For the first week or so after I got back to the UK at the end of February, things were pretty normal here. However, my mum is on the list of people considered extra vulnerable so we’ve been “social distancing” as much as possible for a while now.
No-one is more surprised about this than me, but I’ve gotten pretty into gardening/DIY, since we have a big garden at home. If you had asked me in Beijing if I thought I’d be dismantling a shed in my parents’ garden at the end of the March I’d have laughed into my Mosto brunch.
Has the situation affected your work or business? If so, how?
I mostly work for companies on a freelance or part-time basis so the switch to working from home hasn’t made much difference. Being able to work flexibly has definitely been a boon in this scenario and what work I have had to do has definitely helped with the “sane” part of “safe and sane.”
Some of the companies I work for have had to cut back and non-essential employees like me are the first to go. As much as this is understandable, I’ll admit that it took me by surprise and I wasn’t prepared for the hit to my income. I’ve had to scramble to find new work, but luckily there is still stuff out there, particularly as life returns to almost normal in Beijing.
With that in mind, if anyone reading this is looking to switch to full-time freelance in the future, I’d give them the following tips:
- Be sure that you know the weak links in your freelance portfolio – which contracts would be the first to go?
- Check in with clients frequently, even clients you might not have worked for for a couple of years.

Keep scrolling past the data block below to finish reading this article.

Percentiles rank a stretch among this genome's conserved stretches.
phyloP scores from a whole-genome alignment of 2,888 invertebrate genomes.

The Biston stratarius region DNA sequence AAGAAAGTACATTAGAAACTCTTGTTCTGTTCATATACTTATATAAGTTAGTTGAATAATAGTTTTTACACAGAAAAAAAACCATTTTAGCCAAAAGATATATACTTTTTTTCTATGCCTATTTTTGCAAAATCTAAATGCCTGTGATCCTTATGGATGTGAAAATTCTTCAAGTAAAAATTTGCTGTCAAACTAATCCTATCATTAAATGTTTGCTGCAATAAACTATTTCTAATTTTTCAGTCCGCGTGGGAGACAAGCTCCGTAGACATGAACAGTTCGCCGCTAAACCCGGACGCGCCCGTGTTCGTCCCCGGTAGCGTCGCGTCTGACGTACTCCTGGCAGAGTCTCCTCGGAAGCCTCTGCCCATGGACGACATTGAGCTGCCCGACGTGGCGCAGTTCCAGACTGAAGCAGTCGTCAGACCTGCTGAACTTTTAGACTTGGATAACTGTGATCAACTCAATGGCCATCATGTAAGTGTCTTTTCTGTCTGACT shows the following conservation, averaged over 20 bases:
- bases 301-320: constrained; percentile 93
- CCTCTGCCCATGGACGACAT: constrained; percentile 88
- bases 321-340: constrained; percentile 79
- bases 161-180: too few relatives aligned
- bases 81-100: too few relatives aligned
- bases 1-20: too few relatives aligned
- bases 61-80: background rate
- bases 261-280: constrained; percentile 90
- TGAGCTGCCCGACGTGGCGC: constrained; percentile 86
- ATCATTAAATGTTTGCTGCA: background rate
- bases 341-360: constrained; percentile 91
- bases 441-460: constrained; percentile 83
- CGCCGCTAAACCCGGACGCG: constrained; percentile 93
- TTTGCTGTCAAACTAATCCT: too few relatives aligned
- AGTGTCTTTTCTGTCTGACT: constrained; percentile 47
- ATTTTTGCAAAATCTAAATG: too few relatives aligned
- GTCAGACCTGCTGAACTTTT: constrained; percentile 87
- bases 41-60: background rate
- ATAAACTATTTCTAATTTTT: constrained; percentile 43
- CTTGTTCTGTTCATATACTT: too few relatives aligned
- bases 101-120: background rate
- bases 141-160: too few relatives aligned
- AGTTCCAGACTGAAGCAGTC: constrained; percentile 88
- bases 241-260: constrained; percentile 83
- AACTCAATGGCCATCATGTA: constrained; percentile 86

- Assess how diversifiable your skills are. Could you do translation as well as writing? Could you teach art/cooking/a musical instrument on the side?
- Consider starting a subscription-based project such as a newsletter or podcast that followers pay to subscribe to so that you have a financial safety net.
Have there been any unexpected upsides to this whole situation?
It’s been nice to have some real quality time with my parents. I’m sure most people who live abroad will relate that when you usually go home it’s for a couple of weeks around a holiday like Thanksgiving or Christmas and you spend more time running around doing errands and visiting family than actually talking to each other.
What’s one thing that you’ve done that has saved you a lot of hassle/time/insanity?
I have started running outside again properly for the first time in about 15 years (since it’s one of the only things we’re allowed to do in the UK at the moment) but honestly, the things that have kept me sane are Netflix and YouTube. I keep seeing stuff online about how to be productive during self-isolation but this is such a stressful time that I think we should all just get a free pass for some TV binging. Plus there are so many good-quality shows these days that it hardly feels like wasting time.
What do you most look forward to doing once all of this has blown over?
Having a reason to leave the house with makeup on (although with all this time on my hands, my smoky eye game is now extremely on point).
Images courtesy of Robynne Tindall